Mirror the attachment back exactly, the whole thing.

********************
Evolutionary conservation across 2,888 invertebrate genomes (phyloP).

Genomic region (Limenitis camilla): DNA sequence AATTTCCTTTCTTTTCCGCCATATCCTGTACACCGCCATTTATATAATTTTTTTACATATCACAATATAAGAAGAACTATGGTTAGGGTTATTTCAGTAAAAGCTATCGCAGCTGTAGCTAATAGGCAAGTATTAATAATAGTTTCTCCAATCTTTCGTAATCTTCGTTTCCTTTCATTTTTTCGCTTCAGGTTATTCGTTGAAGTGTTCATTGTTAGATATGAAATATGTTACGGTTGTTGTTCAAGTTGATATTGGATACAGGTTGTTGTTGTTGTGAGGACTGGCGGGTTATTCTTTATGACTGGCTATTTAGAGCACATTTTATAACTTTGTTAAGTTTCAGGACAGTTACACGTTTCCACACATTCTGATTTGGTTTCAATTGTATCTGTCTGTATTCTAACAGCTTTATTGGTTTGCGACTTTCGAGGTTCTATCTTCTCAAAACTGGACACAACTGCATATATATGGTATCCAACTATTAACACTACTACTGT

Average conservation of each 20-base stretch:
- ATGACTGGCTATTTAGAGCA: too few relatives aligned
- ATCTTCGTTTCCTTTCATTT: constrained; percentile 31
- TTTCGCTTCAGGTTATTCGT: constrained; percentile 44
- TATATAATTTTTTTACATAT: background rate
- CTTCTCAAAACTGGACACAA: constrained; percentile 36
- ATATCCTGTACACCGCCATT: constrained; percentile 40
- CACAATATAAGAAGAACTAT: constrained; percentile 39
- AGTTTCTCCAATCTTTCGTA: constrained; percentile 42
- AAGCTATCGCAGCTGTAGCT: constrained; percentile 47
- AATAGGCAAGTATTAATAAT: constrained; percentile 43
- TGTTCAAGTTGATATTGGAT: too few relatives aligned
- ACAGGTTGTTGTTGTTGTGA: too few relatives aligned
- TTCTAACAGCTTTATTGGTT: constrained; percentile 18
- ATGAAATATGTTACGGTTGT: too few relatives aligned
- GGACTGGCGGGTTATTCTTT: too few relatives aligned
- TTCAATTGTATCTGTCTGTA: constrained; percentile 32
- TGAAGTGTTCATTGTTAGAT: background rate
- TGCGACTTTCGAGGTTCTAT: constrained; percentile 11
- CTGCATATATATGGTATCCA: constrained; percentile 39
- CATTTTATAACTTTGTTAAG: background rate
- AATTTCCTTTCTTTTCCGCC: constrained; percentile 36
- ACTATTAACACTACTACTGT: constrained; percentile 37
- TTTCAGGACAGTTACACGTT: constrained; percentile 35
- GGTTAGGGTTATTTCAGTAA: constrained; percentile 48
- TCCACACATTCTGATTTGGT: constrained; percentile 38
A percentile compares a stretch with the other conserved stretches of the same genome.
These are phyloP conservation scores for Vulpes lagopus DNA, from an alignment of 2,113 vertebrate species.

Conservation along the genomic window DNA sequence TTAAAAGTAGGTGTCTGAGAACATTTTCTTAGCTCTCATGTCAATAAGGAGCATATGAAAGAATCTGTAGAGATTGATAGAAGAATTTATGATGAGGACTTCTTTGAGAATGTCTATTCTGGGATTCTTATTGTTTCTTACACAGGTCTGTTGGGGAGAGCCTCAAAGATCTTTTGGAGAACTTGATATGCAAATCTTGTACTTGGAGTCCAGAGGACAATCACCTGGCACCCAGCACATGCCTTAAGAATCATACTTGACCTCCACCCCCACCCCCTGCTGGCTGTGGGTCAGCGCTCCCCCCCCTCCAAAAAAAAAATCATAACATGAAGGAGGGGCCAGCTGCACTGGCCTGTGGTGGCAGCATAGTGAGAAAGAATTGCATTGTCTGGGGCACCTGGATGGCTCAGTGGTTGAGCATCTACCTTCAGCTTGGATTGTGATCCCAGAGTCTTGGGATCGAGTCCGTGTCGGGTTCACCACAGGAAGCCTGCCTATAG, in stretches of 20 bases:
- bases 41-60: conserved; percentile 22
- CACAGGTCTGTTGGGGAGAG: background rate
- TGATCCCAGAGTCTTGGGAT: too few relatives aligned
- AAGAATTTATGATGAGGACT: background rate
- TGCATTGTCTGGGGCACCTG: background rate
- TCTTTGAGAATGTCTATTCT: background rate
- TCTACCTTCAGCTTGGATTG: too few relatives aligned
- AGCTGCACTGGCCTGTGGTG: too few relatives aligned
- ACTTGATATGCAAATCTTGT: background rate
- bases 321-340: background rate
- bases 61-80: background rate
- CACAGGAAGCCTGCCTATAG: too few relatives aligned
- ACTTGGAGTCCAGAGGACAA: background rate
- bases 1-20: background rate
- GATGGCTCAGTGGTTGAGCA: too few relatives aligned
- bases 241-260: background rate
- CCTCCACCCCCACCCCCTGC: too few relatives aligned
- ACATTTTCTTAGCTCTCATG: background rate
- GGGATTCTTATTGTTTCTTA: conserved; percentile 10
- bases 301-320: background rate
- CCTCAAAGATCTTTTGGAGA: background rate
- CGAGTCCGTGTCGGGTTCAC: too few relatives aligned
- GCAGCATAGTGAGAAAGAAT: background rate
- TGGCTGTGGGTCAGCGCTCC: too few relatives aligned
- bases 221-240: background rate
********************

Evolutionary conservation across 2,888 invertebrate genomes (phyloP).

Genomic region (Limenitis camilla): DNA sequence AATTTCCTTTCTTTTCCGCCATATCCTGTACACCGCCATTTATATAATTTTTTTACATATCACAATATAAGAAGAACTATGGTTAGGGTTATTTCAGTAAAAGCTATCGCAGCTGTAGCTAATAGGCAAGTATTAATAATAGTTTCTCCAATCTTTCGTAATCTTCGTTTCCTTTCATTTTTTCGCTTCAGGTTATTCGTTGAAGTGTTCATTGTTAGATATGAAATATGTTACGGTTGTTGTTCAAGTTGATATTGGATACAGGTTGTTGTTGTTGTGAGGACTGGCGGGTTATTCTTTATGACTGGCTATTTAGAGCACATTTTATAACTTTGTTAAGTTTCAGGACAGTTACACGTTTCCACACATTCTGATTTGGTTTCAATTGTATCTGTCTGTATTCTAACAGCTTTATTGGTTTGCGACTTTCGAGGTTCTATCTTCTCAAAACTGGACACAACTGCATATATATGGTATCCAACTATTAACACTACTACTGT

Average conservation of each 20-base stretch:
- ATGACTGGCTATTTAGAGCA: too few relatives aligned
- ATCTTCGTTTCCTTTCATTT: constrained; percentile 31
- TTTCGCTTCAGGTTATTCGT: constrained; percentile 44
- TATATAATTTTTTTACATAT: background rate
- CTTCTCAAAACTGGACACAA: constrained; percentile 36
- ATATCCTGTACACCGCCATT: constrained; percentile 40
- CACAATATAAGAAGAACTAT: constrained; percentile 39
- AGTTTCTCCAATCTTTCGTA: constrained; percentile 42
- AAGCTATCGCAGCTGTAGCT: constrained; percentile 47
- AATAGGCAAGTATTAATAAT: constrained; percentile 43
- TGTTCAAGTTGATATTGGAT: too few relatives aligned
- ACAGGTTGTTGTTGTTGTGA: too few relatives aligned
- TTCTAACAGCTTTATTGGTT: constrained; percentile 18
- ATGAAATATGTTACGGTTGT: too few relatives aligned
- GGACTGGCGGGTTATTCTTT: too few relatives aligned
- TTCAATTGTATCTGTCTGTA: constrained; percentile 32
- TGAAGTGTTCATTGTTAGAT: background rate
- TGCGACTTTCGAGGTTCTAT: constrained; percentile 11
- CTGCATATATATGGTATCCA: constrained; percentile 39
- CATTTTATAACTTTGTTAAG: background rate
- AATTTCCTTTCTTTTCCGCC: constrained; percentile 36
- ACTATTAACACTACTACTGT: constrained; percentile 37
- TTTCAGGACAGTTACACGTT: constrained; percentile 35
- GGTTAGGGTTATTTCAGTAA: constrained; percentile 48
- TCCACACATTCTGATTTGGT: constrained; percentile 38
A percentile compares a stretch with the other conserved stretches of the same genome.
These are phyloP conservation scores for Vulpes lagopus DNA, from an alignment of 2,113 vertebrate species.

Conservation along the genomic window DNA sequence TTAAAAGTAGGTGTCTGAGAACATTTTCTTAGCTCTCATGTCAATAAGGAGCATATGAAAGAATCTGTAGAGATTGATAGAAGAATTTATGATGAGGACTTCTTTGAGAATGTCTATTCTGGGATTCTTATTGTTTCTTACACAGGTCTGTTGGGGAGAGCCTCAAAGATCTTTTGGAGAACTTGATATGCAAATCTTGTACTTGGAGTCCAGAGGACAATCACCTGGCACCCAGCACATGCCTTAAGAATCATACTTGACCTCCACCCCCACCCCCTGCTGGCTGTGGGTCAGCGCTCCCCCCCCTCCAAAAAAAAAATCATAACATGAAGGAGGGGCCAGCTGCACTGGCCTGTGGTGGCAGCATAGTGAGAAAGAATTGCATTGTCTGGGGCACCTGGATGGCTCAGTGGTTGAGCATCTACCTTCAGCTTGGATTGTGATCCCAGAGTCTTGGGATCGAGTCCGTGTCGGGTTCACCACAGGAAGCCTGCCTATAG, in stretches of 20 bases:
- bases 41-60: conserved; percentile 22
- CACAGGTCTGTTGGGGAGAG: background rate
- TGATCCCAGAGTCTTGGGAT: too few relatives aligned
- AAGAATTTATGATGAGGACT: background rate
- TGCATTGTCTGGGGCACCTG: background rate
- TCTTTGAGAATGTCTATTCT: background rate
- TCTACCTTCAGCTTGGATTG: too few relatives aligned
- AGCTGCACTGGCCTGTGGTG: too few relatives aligned
- ACTTGATATGCAAATCTTGT: background rate
- bases 321-340: background rate
- bases 61-80: background rate
- CACAGGAAGCCTGCCTATAG: too few relatives aligned
- ACTTGGAGTCCAGAGGACAA: background rate
- bases 1-20: background rate
- GATGGCTCAGTGGTTGAGCA: too few relatives aligned
- bases 241-260: background rate
- CCTCCACCCCCACCCCCTGC: too few relatives aligned
- ACATTTTCTTAGCTCTCATG: background rate
- GGGATTCTTATTGTTTCTTA: conserved; percentile 10
- bases 301-320: background rate
- CCTCAAAGATCTTTTGGAGA: background rate
- CGAGTCCGTGTCGGGTTCAC: too few relatives aligned
- GCAGCATAGTGAGAAAGAAT: background rate
- TGGCTGTGGGTCAGCGCTCC: too few relatives aligned
- bases 221-240: background rate